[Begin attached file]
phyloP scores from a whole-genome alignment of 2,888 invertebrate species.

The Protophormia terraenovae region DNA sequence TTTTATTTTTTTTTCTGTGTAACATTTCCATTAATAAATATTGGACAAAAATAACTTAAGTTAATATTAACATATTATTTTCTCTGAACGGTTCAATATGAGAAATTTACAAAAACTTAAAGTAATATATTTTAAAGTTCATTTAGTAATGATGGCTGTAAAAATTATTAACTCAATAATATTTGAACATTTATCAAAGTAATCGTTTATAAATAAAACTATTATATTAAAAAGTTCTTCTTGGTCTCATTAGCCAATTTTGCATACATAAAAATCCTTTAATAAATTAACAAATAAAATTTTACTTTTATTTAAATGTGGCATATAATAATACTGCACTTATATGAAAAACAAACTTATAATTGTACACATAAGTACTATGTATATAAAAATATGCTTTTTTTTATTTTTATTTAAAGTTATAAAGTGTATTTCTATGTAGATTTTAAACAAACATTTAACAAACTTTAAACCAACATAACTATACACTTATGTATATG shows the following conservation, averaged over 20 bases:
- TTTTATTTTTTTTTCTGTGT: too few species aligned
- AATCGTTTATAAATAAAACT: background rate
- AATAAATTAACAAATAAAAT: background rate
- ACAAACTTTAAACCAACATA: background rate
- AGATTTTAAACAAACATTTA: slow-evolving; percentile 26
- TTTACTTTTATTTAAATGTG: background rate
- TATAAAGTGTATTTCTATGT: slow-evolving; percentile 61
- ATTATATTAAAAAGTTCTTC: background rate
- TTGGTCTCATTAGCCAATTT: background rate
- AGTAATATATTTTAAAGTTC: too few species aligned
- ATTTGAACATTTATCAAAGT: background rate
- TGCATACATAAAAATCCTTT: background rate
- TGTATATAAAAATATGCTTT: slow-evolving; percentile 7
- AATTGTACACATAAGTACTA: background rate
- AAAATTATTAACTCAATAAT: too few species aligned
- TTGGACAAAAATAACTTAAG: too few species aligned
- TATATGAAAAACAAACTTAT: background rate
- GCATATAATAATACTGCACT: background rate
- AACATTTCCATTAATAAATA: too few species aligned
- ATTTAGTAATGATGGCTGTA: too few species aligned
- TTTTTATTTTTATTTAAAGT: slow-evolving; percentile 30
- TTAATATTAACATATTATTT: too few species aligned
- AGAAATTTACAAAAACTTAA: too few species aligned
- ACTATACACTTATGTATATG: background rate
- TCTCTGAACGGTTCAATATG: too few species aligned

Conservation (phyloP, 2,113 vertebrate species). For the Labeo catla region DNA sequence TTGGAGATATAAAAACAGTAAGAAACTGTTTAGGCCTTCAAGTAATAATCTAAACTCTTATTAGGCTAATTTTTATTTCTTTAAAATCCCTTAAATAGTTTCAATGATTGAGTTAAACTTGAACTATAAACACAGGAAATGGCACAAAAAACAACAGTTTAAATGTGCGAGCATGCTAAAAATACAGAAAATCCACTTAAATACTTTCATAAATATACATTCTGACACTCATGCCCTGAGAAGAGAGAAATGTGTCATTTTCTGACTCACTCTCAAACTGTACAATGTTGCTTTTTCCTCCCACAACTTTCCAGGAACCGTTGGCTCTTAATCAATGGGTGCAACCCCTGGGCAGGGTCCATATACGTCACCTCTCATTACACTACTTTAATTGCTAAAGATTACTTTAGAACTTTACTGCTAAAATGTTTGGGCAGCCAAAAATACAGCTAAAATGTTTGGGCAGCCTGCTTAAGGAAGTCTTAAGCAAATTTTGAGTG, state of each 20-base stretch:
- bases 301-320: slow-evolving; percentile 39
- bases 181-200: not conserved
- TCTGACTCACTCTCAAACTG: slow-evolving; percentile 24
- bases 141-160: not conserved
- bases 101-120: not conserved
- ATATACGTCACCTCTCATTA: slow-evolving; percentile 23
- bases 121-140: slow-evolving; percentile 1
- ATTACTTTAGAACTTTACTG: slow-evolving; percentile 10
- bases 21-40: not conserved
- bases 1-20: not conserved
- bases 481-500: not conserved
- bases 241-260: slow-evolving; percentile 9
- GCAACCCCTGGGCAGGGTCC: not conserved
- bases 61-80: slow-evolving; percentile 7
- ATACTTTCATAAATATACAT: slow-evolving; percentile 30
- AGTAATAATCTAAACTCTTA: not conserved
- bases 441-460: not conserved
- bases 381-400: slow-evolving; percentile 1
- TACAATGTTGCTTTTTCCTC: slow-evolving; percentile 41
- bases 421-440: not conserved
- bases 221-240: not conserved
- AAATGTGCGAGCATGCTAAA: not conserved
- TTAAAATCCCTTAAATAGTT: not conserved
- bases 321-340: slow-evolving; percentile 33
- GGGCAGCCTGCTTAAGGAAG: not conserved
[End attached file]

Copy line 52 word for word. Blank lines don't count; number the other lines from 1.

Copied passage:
- bases 321-340: slow-evolving; percentile 33